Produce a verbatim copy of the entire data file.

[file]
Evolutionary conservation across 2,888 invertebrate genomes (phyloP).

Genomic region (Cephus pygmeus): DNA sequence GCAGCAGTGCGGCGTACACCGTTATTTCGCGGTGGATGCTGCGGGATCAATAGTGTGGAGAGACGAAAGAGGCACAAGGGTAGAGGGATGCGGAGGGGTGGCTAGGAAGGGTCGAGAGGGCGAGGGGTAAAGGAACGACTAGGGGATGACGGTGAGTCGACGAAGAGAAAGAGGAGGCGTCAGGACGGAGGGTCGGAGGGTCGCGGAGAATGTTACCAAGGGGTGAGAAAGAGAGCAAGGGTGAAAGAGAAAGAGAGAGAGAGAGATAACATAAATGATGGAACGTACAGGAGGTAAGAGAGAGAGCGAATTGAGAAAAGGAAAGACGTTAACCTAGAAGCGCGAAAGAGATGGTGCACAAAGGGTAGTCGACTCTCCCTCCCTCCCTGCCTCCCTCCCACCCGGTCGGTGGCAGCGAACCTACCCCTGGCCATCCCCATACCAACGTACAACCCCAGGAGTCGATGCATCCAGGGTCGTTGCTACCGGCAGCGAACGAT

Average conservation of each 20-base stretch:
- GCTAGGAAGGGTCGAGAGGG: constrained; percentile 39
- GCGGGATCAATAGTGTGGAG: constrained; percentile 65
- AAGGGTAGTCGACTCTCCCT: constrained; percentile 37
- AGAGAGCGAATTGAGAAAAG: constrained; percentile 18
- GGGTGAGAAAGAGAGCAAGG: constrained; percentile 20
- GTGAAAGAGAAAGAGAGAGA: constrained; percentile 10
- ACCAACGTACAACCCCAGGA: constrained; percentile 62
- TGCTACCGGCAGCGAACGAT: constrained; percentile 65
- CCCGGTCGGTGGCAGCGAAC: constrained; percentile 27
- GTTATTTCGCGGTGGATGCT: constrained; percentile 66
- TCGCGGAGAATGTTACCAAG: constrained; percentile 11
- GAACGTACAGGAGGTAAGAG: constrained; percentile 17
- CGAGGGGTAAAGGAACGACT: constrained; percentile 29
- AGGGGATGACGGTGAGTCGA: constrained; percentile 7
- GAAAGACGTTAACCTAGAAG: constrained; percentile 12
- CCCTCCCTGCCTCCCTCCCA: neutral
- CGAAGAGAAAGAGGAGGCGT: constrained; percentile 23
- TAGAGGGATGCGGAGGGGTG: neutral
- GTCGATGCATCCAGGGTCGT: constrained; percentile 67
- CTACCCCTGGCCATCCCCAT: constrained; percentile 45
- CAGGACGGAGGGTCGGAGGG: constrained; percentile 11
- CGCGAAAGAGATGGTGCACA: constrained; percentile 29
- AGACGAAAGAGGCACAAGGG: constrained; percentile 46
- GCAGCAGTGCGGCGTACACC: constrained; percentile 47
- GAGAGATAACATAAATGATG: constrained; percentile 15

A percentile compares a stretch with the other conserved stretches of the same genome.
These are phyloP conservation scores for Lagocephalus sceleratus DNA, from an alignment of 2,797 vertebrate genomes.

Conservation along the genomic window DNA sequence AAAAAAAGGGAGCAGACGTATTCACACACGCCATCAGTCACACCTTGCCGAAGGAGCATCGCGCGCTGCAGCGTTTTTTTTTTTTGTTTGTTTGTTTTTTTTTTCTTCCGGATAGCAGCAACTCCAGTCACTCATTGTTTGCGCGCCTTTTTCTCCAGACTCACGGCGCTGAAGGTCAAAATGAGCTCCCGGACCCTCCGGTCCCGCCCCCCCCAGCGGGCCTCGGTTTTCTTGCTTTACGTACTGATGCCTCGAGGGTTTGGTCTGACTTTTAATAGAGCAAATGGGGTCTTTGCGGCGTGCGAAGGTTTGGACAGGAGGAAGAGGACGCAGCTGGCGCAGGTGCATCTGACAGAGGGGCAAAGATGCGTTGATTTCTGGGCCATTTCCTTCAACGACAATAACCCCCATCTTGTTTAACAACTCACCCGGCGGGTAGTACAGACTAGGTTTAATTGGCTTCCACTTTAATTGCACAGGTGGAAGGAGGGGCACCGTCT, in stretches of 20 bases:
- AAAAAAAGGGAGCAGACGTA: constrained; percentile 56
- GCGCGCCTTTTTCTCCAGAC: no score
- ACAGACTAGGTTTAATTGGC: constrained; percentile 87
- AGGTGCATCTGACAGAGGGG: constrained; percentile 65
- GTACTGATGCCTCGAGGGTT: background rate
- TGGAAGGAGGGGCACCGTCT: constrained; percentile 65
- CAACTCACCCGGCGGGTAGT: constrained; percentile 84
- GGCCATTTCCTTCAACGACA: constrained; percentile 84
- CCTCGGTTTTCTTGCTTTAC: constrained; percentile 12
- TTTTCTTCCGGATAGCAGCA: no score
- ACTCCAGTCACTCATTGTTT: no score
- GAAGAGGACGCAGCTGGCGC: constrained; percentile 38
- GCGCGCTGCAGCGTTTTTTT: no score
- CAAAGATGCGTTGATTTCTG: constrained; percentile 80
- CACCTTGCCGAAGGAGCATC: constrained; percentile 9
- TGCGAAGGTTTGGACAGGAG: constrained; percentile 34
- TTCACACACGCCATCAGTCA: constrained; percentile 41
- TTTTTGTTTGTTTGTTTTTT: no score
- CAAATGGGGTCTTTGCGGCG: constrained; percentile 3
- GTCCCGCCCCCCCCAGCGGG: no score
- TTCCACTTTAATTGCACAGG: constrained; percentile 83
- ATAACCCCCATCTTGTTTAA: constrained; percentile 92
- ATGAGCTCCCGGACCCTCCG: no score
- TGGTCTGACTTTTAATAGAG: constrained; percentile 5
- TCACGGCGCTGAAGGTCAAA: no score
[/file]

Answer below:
Evolutionary conservation across 2,888 invertebrate genomes (phyloP).

Genomic region (Cephus pygmeus): DNA sequence GCAGCAGTGCGGCGTACACCGTTATTTCGCGGTGGATGCTGCGGGATCAATAGTGTGGAGAGACGAAAGAGGCACAAGGGTAGAGGGATGCGGAGGGGTGGCTAGGAAGGGTCGAGAGGGCGAGGGGTAAAGGAACGACTAGGGGATGACGGTGAGTCGACGAAGAGAAAGAGGAGGCGTCAGGACGGAGGGTCGGAGGGTCGCGGAGAATGTTACCAAGGGGTGAGAAAGAGAGCAAGGGTGAAAGAGAAAGAGAGAGAGAGAGATAACATAAATGATGGAACGTACAGGAGGTAAGAGAGAGAGCGAATTGAGAAAAGGAAAGACGTTAACCTAGAAGCGCGAAAGAGATGGTGCACAAAGGGTAGTCGACTCTCCCTCCCTCCCTGCCTCCCTCCCACCCGGTCGGTGGCAGCGAACCTACCCCTGGCCATCCCCATACCAACGTACAACCCCAGGAGTCGATGCATCCAGGGTCGTTGCTACCGGCAGCGAACGAT

Average conservation of each 20-base stretch:
- GCTAGGAAGGGTCGAGAGGG: constrained; percentile 39
- GCGGGATCAATAGTGTGGAG: constrained; percentile 65
- AAGGGTAGTCGACTCTCCCT: constrained; percentile 37
- AGAGAGCGAATTGAGAAAAG: constrained; percentile 18
- GGGTGAGAAAGAGAGCAAGG: constrained; percentile 20
- GTGAAAGAGAAAGAGAGAGA: constrained; percentile 10
- ACCAACGTACAACCCCAGGA: constrained; percentile 62
- TGCTACCGGCAGCGAACGAT: constrained; percentile 65
- CCCGGTCGGTGGCAGCGAAC: constrained; percentile 27
- GTTATTTCGCGGTGGATGCT: constrained; percentile 66
- TCGCGGAGAATGTTACCAAG: constrained; percentile 11
- GAACGTACAGGAGGTAAGAG: constrained; percentile 17
- CGAGGGGTAAAGGAACGACT: constrained; percentile 29
- AGGGGATGACGGTGAGTCGA: constrained; percentile 7
- GAAAGACGTTAACCTAGAAG: constrained; percentile 12
- CCCTCCCTGCCTCCCTCCCA: neutral
- CGAAGAGAAAGAGGAGGCGT: constrained; percentile 23
- TAGAGGGATGCGGAGGGGTG: neutral
- GTCGATGCATCCAGGGTCGT: constrained; percentile 67
- CTACCCCTGGCCATCCCCAT: constrained; percentile 45
- CAGGACGGAGGGTCGGAGGG: constrained; percentile 11
- CGCGAAAGAGATGGTGCACA: constrained; percentile 29
- AGACGAAAGAGGCACAAGGG: constrained; percentile 46
- GCAGCAGTGCGGCGTACACC: constrained; percentile 47
- GAGAGATAACATAAATGATG: constrained; percentile 15

A percentile compares a stretch with the other conserved stretches of the same genome.
These are phyloP conservation scores for Lagocephalus sceleratus DNA, from an alignment of 2,797 vertebrate genomes.

Conservation along the genomic window DNA sequence AAAAAAAGGGAGCAGACGTATTCACACACGCCATCAGTCACACCTTGCCGAAGGAGCATCGCGCGCTGCAGCGTTTTTTTTTTTTGTTTGTTTGTTTTTTTTTTCTTCCGGATAGCAGCAACTCCAGTCACTCATTGTTTGCGCGCCTTTTTCTCCAGACTCACGGCGCTGAAGGTCAAAATGAGCTCCCGGACCCTCCGGTCCCGCCCCCCCCAGCGGGCCTCGGTTTTCTTGCTTTACGTACTGATGCCTCGAGGGTTTGGTCTGACTTTTAATAGAGCAAATGGGGTCTTTGCGGCGTGCGAAGGTTTGGACAGGAGGAAGAGGACGCAGCTGGCGCAGGTGCATCTGACAGAGGGGCAAAGATGCGTTGATTTCTGGGCCATTTCCTTCAACGACAATAACCCCCATCTTGTTTAACAACTCACCCGGCGGGTAGTACAGACTAGGTTTAATTGGCTTCCACTTTAATTGCACAGGTGGAAGGAGGGGCACCGTCT, in stretches of 20 bases:
- AAAAAAAGGGAGCAGACGTA: constrained; percentile 56
- GCGCGCCTTTTTCTCCAGAC: no score
- ACAGACTAGGTTTAATTGGC: constrained; percentile 87
- AGGTGCATCTGACAGAGGGG: constrained; percentile 65
- GTACTGATGCCTCGAGGGTT: background rate
- TGGAAGGAGGGGCACCGTCT: constrained; percentile 65
- CAACTCACCCGGCGGGTAGT: constrained; percentile 84
- GGCCATTTCCTTCAACGACA: constrained; percentile 84
- CCTCGGTTTTCTTGCTTTAC: constrained; percentile 12
- TTTTCTTCCGGATAGCAGCA: no score
- ACTCCAGTCACTCATTGTTT: no score
- GAAGAGGACGCAGCTGGCGC: constrained; percentile 38
- GCGCGCTGCAGCGTTTTTTT: no score
- CAAAGATGCGTTGATTTCTG: constrained; percentile 80
- CACCTTGCCGAAGGAGCATC: constrained; percentile 9
- TGCGAAGGTTTGGACAGGAG: constrained; percentile 34
- TTCACACACGCCATCAGTCA: constrained; percentile 41
- TTTTTGTTTGTTTGTTTTTT: no score
- CAAATGGGGTCTTTGCGGCG: constrained; percentile 3
- GTCCCGCCCCCCCCAGCGGG: no score
- TTCCACTTTAATTGCACAGG: constrained; percentile 83
- ATAACCCCCATCTTGTTTAA: constrained; percentile 92
- ATGAGCTCCCGGACCCTCCG: no score
- TGGTCTGACTTTTAATAGAG: constrained; percentile 5
- TCACGGCGCTGAAGGTCAAA: no score